As we have seen, the AFCD has couched the relocation programme in terms entirely sympathetic to the rural committees, describing the cattle as a disruption to traffic and with only a token reference to their well-being.

Granted, some of these claims are purely ambit – even the Highways Dept would flinch at the cost of building a highway to Tai O. And the timing is doubtless aimed at grabbing a share of the torrents of cash about to be tipped onto the island.

But the scale of those demands lays bare the ambition of the powerful local business interests to turn Lantau into a mass tourism playground with streams of tourists continuously bussed into Ngong Ping and Tai O.

None of that would be possible with the island’s current road network, low speed limits and the proximity to cattle.

LegCo will hold hearings into a complaint against AFCD filed by cattle concern groups on April 24 and April 30.

To show your opposition to the forced relocation scheme and to demand the government adopt an innovative and sustainable development programme for Lantau, please sign our petition.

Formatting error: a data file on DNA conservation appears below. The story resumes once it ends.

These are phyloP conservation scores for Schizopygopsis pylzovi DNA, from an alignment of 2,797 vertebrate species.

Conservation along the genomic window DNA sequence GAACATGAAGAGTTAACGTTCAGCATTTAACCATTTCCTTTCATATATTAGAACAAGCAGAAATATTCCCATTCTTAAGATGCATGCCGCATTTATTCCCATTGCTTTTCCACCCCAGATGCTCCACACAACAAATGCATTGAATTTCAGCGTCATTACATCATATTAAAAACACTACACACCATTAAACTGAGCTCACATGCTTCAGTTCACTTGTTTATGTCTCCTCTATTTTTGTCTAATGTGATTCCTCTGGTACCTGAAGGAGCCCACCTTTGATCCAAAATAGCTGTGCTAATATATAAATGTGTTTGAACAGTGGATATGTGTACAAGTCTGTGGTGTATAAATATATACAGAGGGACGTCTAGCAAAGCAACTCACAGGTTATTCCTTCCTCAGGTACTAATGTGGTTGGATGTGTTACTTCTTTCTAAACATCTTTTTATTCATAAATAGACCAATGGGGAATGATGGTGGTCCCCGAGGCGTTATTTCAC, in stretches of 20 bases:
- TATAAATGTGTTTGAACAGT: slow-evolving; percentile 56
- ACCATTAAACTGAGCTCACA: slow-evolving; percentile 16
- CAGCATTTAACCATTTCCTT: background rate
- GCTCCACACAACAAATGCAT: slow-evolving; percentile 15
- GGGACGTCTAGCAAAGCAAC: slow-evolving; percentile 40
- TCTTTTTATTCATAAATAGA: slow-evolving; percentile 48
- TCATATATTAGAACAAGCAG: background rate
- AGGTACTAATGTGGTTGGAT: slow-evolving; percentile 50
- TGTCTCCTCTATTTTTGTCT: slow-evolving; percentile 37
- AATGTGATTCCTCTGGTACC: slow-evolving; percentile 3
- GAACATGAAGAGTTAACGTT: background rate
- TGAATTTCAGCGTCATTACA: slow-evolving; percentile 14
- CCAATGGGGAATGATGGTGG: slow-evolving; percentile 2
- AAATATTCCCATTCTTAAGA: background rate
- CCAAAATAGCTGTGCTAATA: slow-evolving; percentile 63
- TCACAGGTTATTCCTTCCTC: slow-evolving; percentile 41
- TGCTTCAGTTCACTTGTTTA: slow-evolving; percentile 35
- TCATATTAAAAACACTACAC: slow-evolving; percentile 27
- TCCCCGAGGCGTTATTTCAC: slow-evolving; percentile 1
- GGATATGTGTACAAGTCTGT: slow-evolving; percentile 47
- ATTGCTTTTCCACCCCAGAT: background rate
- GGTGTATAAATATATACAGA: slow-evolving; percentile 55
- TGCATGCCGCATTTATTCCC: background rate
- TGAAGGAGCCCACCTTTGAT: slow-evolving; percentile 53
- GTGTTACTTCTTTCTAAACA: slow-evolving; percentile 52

Posted in Relocation

The AFCD view: Cattle are a ‘nuisance’

Here’s a shortcut to understanding the relocation issue: for the AFCD, the removal of Lantau cattle to Sai Kung has not been to protect cattle from humans and cars. Rather, it’s the other way round.

In a letter from the AFCD Cattle Management Team on January 15, the department  refers several times to the cattle as a “nuisance.” The letter says the relocation experiment was necessary “to reduce the disturbance they bring and to avoid the accidents that they cause.”

As the AFCD frontline on all cattle issues, the Cattle Management Team has presumably the best knowledge and understanding of the whole exercise. So it is highly revealing that not once did its explanation mention the well-being of the animals (see the full text below).

After the LBA and other cattle concern groups filed a complaint to LegCo last month, and the publicity this generated, the department clearly felt the need to explain itself.

So the Food and Health Secretary, Ko Wing-man, issued this statement on March 26 in response to a LegCo question. Unlike his colleagues on the cattle team, the secretary managed to make a reference to the need to “minimise the nuisance caused to the community and the potential danger posed to road users and the cattle themselves.”

In the 1300-word statement that is the sole suggestion that the health and safety of the animals may have been any kind of consideration. In context, it appears almost as an afterthought.

But Dr Ko did find his way to mention words ‘nuisance’ and ‘traffic’ six times each. ‘Traffic congestion’ and ‘obstruction to traffic’ each appear twice.